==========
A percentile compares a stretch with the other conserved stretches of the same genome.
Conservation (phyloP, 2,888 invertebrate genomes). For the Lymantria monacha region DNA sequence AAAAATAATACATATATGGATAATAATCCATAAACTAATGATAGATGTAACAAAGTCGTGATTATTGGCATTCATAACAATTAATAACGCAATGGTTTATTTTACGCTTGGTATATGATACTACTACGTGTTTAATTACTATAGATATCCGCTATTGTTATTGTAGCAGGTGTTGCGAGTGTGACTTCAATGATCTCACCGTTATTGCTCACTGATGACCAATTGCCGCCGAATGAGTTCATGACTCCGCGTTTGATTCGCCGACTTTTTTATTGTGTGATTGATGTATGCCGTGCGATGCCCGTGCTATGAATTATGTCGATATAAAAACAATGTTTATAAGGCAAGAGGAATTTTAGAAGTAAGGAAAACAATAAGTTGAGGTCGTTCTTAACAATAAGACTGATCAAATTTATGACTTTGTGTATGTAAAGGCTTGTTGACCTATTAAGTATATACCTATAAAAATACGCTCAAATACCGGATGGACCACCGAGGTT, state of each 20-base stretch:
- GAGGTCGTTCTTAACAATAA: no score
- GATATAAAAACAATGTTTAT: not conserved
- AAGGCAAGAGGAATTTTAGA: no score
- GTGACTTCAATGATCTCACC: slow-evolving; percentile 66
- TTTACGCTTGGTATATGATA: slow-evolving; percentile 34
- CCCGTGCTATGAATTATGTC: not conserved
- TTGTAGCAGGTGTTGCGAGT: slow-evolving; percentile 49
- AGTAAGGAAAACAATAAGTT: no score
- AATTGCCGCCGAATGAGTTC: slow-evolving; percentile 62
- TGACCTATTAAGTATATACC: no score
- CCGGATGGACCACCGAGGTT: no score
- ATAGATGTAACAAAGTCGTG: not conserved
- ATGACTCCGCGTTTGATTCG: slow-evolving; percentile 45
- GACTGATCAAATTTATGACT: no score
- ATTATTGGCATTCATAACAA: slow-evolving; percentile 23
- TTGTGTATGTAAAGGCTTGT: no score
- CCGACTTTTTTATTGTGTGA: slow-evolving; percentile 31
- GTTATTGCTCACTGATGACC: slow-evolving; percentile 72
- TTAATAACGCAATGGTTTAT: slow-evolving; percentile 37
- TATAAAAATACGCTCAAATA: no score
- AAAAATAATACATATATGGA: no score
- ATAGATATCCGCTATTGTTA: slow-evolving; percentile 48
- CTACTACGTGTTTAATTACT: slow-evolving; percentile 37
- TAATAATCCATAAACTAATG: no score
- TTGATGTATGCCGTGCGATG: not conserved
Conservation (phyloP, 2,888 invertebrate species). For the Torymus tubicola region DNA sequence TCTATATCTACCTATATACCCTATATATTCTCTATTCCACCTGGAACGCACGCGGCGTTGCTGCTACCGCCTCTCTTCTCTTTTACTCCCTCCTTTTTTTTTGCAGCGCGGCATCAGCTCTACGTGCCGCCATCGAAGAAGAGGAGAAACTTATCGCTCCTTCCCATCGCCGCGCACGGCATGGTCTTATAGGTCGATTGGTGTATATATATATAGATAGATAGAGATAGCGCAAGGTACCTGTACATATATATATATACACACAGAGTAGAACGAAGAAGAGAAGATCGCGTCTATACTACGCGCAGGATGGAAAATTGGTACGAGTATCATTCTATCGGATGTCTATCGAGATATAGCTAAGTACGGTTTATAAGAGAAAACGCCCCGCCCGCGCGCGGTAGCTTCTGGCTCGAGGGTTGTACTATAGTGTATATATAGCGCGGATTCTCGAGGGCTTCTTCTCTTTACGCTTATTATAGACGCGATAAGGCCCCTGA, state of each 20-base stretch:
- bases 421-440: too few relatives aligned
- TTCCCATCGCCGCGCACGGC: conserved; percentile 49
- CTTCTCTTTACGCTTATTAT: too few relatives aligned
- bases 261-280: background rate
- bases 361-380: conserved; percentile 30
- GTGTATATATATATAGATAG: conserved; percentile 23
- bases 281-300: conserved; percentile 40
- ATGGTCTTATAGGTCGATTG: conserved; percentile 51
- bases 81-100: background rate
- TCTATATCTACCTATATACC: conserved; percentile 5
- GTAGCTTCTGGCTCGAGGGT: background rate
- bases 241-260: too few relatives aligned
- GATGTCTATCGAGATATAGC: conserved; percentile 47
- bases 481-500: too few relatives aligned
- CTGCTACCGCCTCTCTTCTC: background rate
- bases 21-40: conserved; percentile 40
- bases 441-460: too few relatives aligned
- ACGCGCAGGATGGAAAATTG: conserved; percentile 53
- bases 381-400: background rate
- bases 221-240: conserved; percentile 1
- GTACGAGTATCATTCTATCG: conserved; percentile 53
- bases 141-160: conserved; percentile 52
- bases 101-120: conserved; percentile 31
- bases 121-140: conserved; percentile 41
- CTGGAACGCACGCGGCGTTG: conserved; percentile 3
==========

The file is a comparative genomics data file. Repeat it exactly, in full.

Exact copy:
A percentile compares a stretch with the other conserved stretches of the same genome.
Conservation (phyloP, 2,888 invertebrate genomes). For the Lymantria monacha region DNA sequence AAAAATAATACATATATGGATAATAATCCATAAACTAATGATAGATGTAACAAAGTCGTGATTATTGGCATTCATAACAATTAATAACGCAATGGTTTATTTTACGCTTGGTATATGATACTACTACGTGTTTAATTACTATAGATATCCGCTATTGTTATTGTAGCAGGTGTTGCGAGTGTGACTTCAATGATCTCACCGTTATTGCTCACTGATGACCAATTGCCGCCGAATGAGTTCATGACTCCGCGTTTGATTCGCCGACTTTTTTATTGTGTGATTGATGTATGCCGTGCGATGCCCGTGCTATGAATTATGTCGATATAAAAACAATGTTTATAAGGCAAGAGGAATTTTAGAAGTAAGGAAAACAATAAGTTGAGGTCGTTCTTAACAATAAGACTGATCAAATTTATGACTTTGTGTATGTAAAGGCTTGTTGACCTATTAAGTATATACCTATAAAAATACGCTCAAATACCGGATGGACCACCGAGGTT, state of each 20-base stretch:
- GAGGTCGTTCTTAACAATAA: no score
- GATATAAAAACAATGTTTAT: not conserved
- AAGGCAAGAGGAATTTTAGA: no score
- GTGACTTCAATGATCTCACC: slow-evolving; percentile 66
- TTTACGCTTGGTATATGATA: slow-evolving; percentile 34
- CCCGTGCTATGAATTATGTC: not conserved
- TTGTAGCAGGTGTTGCGAGT: slow-evolving; percentile 49
- AGTAAGGAAAACAATAAGTT: no score
- AATTGCCGCCGAATGAGTTC: slow-evolving; percentile 62
- TGACCTATTAAGTATATACC: no score
- CCGGATGGACCACCGAGGTT: no score
- ATAGATGTAACAAAGTCGTG: not conserved
- ATGACTCCGCGTTTGATTCG: slow-evolving; percentile 45
- GACTGATCAAATTTATGACT: no score
- ATTATTGGCATTCATAACAA: slow-evolving; percentile 23
- TTGTGTATGTAAAGGCTTGT: no score
- CCGACTTTTTTATTGTGTGA: slow-evolving; percentile 31
- GTTATTGCTCACTGATGACC: slow-evolving; percentile 72
- TTAATAACGCAATGGTTTAT: slow-evolving; percentile 37
- TATAAAAATACGCTCAAATA: no score
- AAAAATAATACATATATGGA: no score
- ATAGATATCCGCTATTGTTA: slow-evolving; percentile 48
- CTACTACGTGTTTAATTACT: slow-evolving; percentile 37
- TAATAATCCATAAACTAATG: no score
- TTGATGTATGCCGTGCGATG: not conserved
Conservation (phyloP, 2,888 invertebrate species). For the Torymus tubicola region DNA sequence TCTATATCTACCTATATACCCTATATATTCTCTATTCCACCTGGAACGCACGCGGCGTTGCTGCTACCGCCTCTCTTCTCTTTTACTCCCTCCTTTTTTTTTGCAGCGCGGCATCAGCTCTACGTGCCGCCATCGAAGAAGAGGAGAAACTTATCGCTCCTTCCCATCGCCGCGCACGGCATGGTCTTATAGGTCGATTGGTGTATATATATATAGATAGATAGAGATAGCGCAAGGTACCTGTACATATATATATATACACACAGAGTAGAACGAAGAAGAGAAGATCGCGTCTATACTACGCGCAGGATGGAAAATTGGTACGAGTATCATTCTATCGGATGTCTATCGAGATATAGCTAAGTACGGTTTATAAGAGAAAACGCCCCGCCCGCGCGCGGTAGCTTCTGGCTCGAGGGTTGTACTATAGTGTATATATAGCGCGGATTCTCGAGGGCTTCTTCTCTTTACGCTTATTATAGACGCGATAAGGCCCCTGA, state of each 20-base stretch:
- bases 421-440: too few relatives aligned
- TTCCCATCGCCGCGCACGGC: conserved; percentile 49
- CTTCTCTTTACGCTTATTAT: too few relatives aligned
- bases 261-280: background rate
- bases 361-380: conserved; percentile 30
- GTGTATATATATATAGATAG: conserved; percentile 23
- bases 281-300: conserved; percentile 40
- ATGGTCTTATAGGTCGATTG: conserved; percentile 51
- bases 81-100: background rate
- TCTATATCTACCTATATACC: conserved; percentile 5
- GTAGCTTCTGGCTCGAGGGT: background rate
- bases 241-260: too few relatives aligned
- GATGTCTATCGAGATATAGC: conserved; percentile 47
- bases 481-500: too few relatives aligned
- CTGCTACCGCCTCTCTTCTC: background rate
- bases 21-40: conserved; percentile 40
- bases 441-460: too few relatives aligned
- ACGCGCAGGATGGAAAATTG: conserved; percentile 53
- bases 381-400: background rate
- bases 221-240: conserved; percentile 1
- GTACGAGTATCATTCTATCG: conserved; percentile 53
- bases 141-160: conserved; percentile 52
- bases 101-120: conserved; percentile 31
- bases 121-140: conserved; percentile 41
- CTGGAACGCACGCGGCGTTG: conserved; percentile 3